Thursday, May 28, 2009

Doors Open Toronto

I blogged about the Doors Open event last week. If you did not read that blog, you can slip over and have a scan to catch up if you like. Just go here.

I did not go to one building that I had on my list! I did go to a bunch of others. I had been listening to CBC radio promote the event all week and they were focusing on buildings that would have events going on at the building as well as just the tour of the building itself. After listening to that all week, I had a different idea of which places I should try and get to. Add to that unexpected long line ups at some of the ones I was interested in and a bit of spontaneity on my part and well- I just ended up seeing a different set of buildings.

Let me tell you about it. As you may recall from my earlier blog, I came back from Gopher Broke Farm on Sunday morning so I could at least do one day of the event. So I headed out from home at about 12:00 and headed over to Union Station, our downtown train station.

There was a performance event being put on by the Diaspora Dialogues organization. This group had commissioned a bunch of short plays and readings which featured transportation a theme. This was a Lit City Event held in conjunction with Doors Open. I listened to one of the readings and decided to move on. I could have just hunkered down and enjoyed the 3 hours of performance but there was just not time.

According to their web site:
Diaspora Dialogues supports the creation and presentation of new fiction, poetry and drama that reflect the complexity of the city through the eyes of its richly diverse writers. Publishing and mentoring activities, as well as a monthly multidisciplinary performance festival, help encourage the creation of a literature that is vibrant and inclusive, while bringing these works to a wide audience. Diaspora Dialogues is supported by Maytree, Ontario Trillium Foundation, Canadian Heritage, Ontario Arts Council, Canada Council for the Arts, the City of Toronto through the Toronto Arts Council, the George Cedric Metcalf Charitable Foundation and TO Live With Culture.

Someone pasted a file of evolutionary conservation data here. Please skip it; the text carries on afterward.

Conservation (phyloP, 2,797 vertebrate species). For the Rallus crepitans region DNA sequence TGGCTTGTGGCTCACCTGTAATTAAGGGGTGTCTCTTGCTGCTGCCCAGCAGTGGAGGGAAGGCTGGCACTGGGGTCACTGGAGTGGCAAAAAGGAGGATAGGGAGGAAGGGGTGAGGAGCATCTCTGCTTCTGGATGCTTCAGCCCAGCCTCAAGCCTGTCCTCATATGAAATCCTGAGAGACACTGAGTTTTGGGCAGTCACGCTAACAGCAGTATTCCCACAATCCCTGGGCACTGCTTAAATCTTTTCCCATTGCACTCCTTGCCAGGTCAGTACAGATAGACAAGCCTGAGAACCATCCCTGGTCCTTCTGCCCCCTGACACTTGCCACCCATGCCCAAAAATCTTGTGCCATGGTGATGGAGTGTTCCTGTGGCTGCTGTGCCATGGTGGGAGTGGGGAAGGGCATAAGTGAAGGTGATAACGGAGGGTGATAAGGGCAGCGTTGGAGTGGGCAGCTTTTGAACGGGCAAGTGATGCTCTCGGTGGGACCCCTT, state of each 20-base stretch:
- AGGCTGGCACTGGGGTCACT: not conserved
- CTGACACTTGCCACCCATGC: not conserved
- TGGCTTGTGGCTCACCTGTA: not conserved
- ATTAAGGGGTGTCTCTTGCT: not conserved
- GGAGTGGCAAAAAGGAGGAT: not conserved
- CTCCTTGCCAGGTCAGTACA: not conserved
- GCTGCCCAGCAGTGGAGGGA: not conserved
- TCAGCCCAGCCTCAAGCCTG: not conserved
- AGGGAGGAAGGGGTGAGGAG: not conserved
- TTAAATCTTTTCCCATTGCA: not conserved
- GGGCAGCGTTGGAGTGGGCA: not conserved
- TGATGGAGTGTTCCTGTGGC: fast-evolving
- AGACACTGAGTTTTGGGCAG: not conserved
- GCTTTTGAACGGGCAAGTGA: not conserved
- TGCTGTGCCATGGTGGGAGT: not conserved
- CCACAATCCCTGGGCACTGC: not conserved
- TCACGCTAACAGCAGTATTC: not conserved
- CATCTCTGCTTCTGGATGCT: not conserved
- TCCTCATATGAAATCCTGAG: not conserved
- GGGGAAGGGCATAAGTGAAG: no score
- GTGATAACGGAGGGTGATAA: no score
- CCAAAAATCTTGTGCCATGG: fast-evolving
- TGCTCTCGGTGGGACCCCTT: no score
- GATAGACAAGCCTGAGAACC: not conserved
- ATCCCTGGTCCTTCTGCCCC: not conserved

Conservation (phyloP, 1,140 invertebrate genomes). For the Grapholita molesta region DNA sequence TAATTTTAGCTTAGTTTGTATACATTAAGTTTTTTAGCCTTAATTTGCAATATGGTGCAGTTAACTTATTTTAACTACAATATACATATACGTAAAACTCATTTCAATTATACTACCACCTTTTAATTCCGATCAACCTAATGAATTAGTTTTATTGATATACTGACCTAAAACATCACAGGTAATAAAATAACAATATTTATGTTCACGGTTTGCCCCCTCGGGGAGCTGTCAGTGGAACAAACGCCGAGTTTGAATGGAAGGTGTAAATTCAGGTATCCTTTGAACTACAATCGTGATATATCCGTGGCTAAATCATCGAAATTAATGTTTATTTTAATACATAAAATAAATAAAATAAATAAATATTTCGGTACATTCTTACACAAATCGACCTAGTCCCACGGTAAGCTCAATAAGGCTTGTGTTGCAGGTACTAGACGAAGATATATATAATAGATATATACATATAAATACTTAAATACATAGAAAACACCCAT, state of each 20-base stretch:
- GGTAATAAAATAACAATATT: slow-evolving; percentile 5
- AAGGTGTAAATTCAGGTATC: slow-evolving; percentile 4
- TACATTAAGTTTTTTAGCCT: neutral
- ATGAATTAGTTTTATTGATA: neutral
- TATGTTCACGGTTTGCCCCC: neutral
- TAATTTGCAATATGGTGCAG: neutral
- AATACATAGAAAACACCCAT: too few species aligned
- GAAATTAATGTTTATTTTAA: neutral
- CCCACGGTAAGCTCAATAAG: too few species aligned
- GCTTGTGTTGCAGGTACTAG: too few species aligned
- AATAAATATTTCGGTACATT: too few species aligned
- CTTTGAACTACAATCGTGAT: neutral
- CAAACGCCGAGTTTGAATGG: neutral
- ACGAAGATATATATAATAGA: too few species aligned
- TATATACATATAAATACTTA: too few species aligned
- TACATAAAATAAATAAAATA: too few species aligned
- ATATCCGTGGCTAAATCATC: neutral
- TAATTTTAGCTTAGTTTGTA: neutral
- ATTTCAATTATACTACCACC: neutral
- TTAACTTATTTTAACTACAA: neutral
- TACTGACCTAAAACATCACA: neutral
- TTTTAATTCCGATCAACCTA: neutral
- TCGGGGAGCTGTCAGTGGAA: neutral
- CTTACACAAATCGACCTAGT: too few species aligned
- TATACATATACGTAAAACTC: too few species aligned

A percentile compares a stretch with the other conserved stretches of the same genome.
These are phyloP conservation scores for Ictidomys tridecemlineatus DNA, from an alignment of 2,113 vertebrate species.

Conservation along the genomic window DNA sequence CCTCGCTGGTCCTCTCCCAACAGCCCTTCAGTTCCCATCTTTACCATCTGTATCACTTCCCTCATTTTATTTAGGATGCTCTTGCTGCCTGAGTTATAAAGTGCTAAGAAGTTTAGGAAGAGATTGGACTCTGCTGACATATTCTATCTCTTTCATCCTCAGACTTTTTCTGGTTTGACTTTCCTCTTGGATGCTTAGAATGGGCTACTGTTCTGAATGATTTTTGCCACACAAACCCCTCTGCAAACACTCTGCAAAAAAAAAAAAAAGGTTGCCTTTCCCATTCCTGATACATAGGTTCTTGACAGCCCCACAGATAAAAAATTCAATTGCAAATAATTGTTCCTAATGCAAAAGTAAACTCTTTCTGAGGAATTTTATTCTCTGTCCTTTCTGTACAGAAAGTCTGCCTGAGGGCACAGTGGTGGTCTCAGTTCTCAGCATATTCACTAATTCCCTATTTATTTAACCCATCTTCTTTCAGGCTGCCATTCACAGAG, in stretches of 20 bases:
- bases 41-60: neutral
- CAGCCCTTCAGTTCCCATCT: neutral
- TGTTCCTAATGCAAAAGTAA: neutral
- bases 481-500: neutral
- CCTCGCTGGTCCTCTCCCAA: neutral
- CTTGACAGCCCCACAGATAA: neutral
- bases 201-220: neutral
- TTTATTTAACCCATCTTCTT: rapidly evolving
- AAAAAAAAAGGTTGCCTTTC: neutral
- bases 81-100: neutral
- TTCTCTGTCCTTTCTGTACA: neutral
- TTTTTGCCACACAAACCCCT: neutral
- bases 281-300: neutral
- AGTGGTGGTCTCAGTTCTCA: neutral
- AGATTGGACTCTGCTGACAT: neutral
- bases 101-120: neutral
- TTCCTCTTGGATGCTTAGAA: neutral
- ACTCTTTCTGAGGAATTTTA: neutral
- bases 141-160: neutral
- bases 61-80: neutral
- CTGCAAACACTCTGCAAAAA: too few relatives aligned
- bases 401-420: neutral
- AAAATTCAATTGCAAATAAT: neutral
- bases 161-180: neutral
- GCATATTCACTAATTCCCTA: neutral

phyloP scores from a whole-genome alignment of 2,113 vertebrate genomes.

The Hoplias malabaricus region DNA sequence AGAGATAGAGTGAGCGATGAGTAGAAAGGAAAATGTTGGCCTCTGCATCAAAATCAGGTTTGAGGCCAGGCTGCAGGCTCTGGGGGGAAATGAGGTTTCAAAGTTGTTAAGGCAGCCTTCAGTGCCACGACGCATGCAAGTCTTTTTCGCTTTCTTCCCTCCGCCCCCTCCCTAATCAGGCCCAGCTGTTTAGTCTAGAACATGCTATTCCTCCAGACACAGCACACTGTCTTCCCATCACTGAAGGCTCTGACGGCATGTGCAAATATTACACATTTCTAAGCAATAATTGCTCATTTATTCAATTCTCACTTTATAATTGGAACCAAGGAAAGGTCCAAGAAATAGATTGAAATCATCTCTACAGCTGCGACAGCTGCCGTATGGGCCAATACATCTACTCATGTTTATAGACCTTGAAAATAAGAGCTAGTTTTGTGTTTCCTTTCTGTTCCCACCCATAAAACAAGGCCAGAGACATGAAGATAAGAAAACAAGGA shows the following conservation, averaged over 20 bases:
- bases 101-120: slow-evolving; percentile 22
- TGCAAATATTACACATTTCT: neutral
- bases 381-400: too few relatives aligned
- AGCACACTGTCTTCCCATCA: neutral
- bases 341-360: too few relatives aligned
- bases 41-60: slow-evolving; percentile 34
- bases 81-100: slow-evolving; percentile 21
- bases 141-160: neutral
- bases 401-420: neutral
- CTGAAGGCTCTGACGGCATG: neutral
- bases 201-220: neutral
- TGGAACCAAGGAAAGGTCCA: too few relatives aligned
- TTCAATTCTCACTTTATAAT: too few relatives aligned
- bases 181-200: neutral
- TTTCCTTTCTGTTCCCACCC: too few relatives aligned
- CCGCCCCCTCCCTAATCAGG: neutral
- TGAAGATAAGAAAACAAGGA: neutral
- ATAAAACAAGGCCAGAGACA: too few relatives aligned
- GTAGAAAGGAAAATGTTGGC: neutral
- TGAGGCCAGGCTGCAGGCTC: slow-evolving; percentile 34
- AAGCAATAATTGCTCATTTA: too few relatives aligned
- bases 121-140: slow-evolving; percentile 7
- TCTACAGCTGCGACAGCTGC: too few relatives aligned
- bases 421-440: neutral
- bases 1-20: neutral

There also was not time to wait for the next tour of the train station, besides, I found out that they do tours regularly on the last Saturday of the month every month for the small sum of $10! The tour takes you into all the places that are off limits to the public. The tour is organized by the Toronto Railway Historical Association. So another time for sure.

Next, I thought I would try the flat iron building I mentioned in my previous blog. The lineup was at least an hour, so I decided to forgo that one and strike out to the north and see what buildings I could find. Around the corner, I found the St. Lawrence Town Hall where there was an Opera, Atelier being performed. Unfortunately it was both in progress and full. I did get to look around the building and snapped a few pictures.

After that I struck out to the north west, thinking that I would end up at Old City Hall but see whatever else I could find in between.

I went by Massey Hall and then heard the sound of bagpipes! I just happened to be at Yonge Street at the right time to catch a parade! For those of you who have not been to Toronto, Yonge Street is Toronto's main street and it runs straight up the Centre of the city, north from Lake Ontario for about 2 hours by car! It is one of the longest uninterrupted roads, which is not a highway, that I know of. In any event, they had closed off half of it for the "Friends of Schizophrenics" parade. Actually, I caught up with them again later when I got to City Hall - they were doing a fund raising concert and had a rock band playing. After stopping a few minutes to watch the parade, I carried on to the west.

I lucked out to find the Church of the Holy Trinity without any line up and spent a good hour poking around the building and the grounds. This is a tiny church which opened its doors in 1847 which is today pretty much surrounded by the Eaton’s Centre – Toronto’s main tourist shopping destination. It is “Gothic in style and cruciform in plan” – according to the self guided tour information I picked up. The word "cruciform" means "a cross-shaped church". The church pews were to be available “rent free” and so it served the poorer immigrant folks for the early years of the City of Toronto. The inside is wonderful in architecture and the pipe organ is huge. I will finish with some photos from the interior. I was able to get to quite a few more buildings before the day ended, but that will need to keep for another day. I have run out of blogging time today.

1 comment:

  1. What a fantastic event! Doors open. And everyone allowed in. Lovely photos and atmosphere. Many thanks for the images and commentary. And also, thanks for your comments on my blog. I think that the copy you have carries the more accurate translation and one with which Solzhenitsyn himself was very satisfied.

    Greetings from London.


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